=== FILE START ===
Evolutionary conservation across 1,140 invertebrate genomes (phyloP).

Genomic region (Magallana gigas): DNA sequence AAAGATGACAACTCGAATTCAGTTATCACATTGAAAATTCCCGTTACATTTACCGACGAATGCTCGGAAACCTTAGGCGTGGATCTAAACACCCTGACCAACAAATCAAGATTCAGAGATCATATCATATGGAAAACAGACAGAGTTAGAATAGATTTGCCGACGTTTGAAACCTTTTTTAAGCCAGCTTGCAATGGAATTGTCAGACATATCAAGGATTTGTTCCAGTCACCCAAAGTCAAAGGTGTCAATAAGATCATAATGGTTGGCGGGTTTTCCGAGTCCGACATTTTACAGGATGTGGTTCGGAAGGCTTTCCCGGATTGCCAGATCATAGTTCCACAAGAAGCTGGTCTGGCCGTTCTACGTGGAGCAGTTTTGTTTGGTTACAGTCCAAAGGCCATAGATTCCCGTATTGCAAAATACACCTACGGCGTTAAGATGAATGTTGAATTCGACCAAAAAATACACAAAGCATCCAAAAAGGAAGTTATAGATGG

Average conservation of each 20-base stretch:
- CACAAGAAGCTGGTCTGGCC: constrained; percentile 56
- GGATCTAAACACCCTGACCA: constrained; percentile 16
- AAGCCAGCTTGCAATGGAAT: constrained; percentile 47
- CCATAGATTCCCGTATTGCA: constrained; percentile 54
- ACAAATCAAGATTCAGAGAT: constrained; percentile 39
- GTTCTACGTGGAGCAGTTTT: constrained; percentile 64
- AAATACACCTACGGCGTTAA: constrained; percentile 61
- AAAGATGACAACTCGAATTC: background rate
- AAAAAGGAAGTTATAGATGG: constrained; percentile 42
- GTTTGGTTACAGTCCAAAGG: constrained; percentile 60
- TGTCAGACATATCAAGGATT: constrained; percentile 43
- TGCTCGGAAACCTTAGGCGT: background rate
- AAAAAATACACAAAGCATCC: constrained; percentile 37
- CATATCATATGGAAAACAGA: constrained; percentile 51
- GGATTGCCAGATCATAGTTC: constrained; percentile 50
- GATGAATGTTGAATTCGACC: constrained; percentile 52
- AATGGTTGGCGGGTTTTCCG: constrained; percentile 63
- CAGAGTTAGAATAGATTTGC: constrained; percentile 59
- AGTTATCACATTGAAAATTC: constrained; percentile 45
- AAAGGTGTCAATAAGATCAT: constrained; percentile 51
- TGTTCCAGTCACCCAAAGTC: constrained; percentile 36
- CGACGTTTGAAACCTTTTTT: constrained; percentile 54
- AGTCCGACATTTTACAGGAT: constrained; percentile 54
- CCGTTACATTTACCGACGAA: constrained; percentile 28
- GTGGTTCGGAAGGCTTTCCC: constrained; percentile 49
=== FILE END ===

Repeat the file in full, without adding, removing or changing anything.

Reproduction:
Evolutionary conservation across 1,140 invertebrate genomes (phyloP).

Genomic region (Magallana gigas): DNA sequence AAAGATGACAACTCGAATTCAGTTATCACATTGAAAATTCCCGTTACATTTACCGACGAATGCTCGGAAACCTTAGGCGTGGATCTAAACACCCTGACCAACAAATCAAGATTCAGAGATCATATCATATGGAAAACAGACAGAGTTAGAATAGATTTGCCGACGTTTGAAACCTTTTTTAAGCCAGCTTGCAATGGAATTGTCAGACATATCAAGGATTTGTTCCAGTCACCCAAAGTCAAAGGTGTCAATAAGATCATAATGGTTGGCGGGTTTTCCGAGTCCGACATTTTACAGGATGTGGTTCGGAAGGCTTTCCCGGATTGCCAGATCATAGTTCCACAAGAAGCTGGTCTGGCCGTTCTACGTGGAGCAGTTTTGTTTGGTTACAGTCCAAAGGCCATAGATTCCCGTATTGCAAAATACACCTACGGCGTTAAGATGAATGTTGAATTCGACCAAAAAATACACAAAGCATCCAAAAAGGAAGTTATAGATGG

Average conservation of each 20-base stretch:
- CACAAGAAGCTGGTCTGGCC: constrained; percentile 56
- GGATCTAAACACCCTGACCA: constrained; percentile 16
- AAGCCAGCTTGCAATGGAAT: constrained; percentile 47
- CCATAGATTCCCGTATTGCA: constrained; percentile 54
- ACAAATCAAGATTCAGAGAT: constrained; percentile 39
- GTTCTACGTGGAGCAGTTTT: constrained; percentile 64
- AAATACACCTACGGCGTTAA: constrained; percentile 61
- AAAGATGACAACTCGAATTC: background rate
- AAAAAGGAAGTTATAGATGG: constrained; percentile 42
- GTTTGGTTACAGTCCAAAGG: constrained; percentile 60
- TGTCAGACATATCAAGGATT: constrained; percentile 43
- TGCTCGGAAACCTTAGGCGT: background rate
- AAAAAATACACAAAGCATCC: constrained; percentile 37
- CATATCATATGGAAAACAGA: constrained; percentile 51
- GGATTGCCAGATCATAGTTC: constrained; percentile 50
- GATGAATGTTGAATTCGACC: constrained; percentile 52
- AATGGTTGGCGGGTTTTCCG: constrained; percentile 63
- CAGAGTTAGAATAGATTTGC: constrained; percentile 59
- AGTTATCACATTGAAAATTC: constrained; percentile 45
- AAAGGTGTCAATAAGATCAT: constrained; percentile 51
- TGTTCCAGTCACCCAAAGTC: constrained; percentile 36
- CGACGTTTGAAACCTTTTTT: constrained; percentile 54
- AGTCCGACATTTTACAGGAT: constrained; percentile 54
- CCGTTACATTTACCGACGAA: constrained; percentile 28
- GTGGTTCGGAAGGCTTTCCC: constrained; percentile 49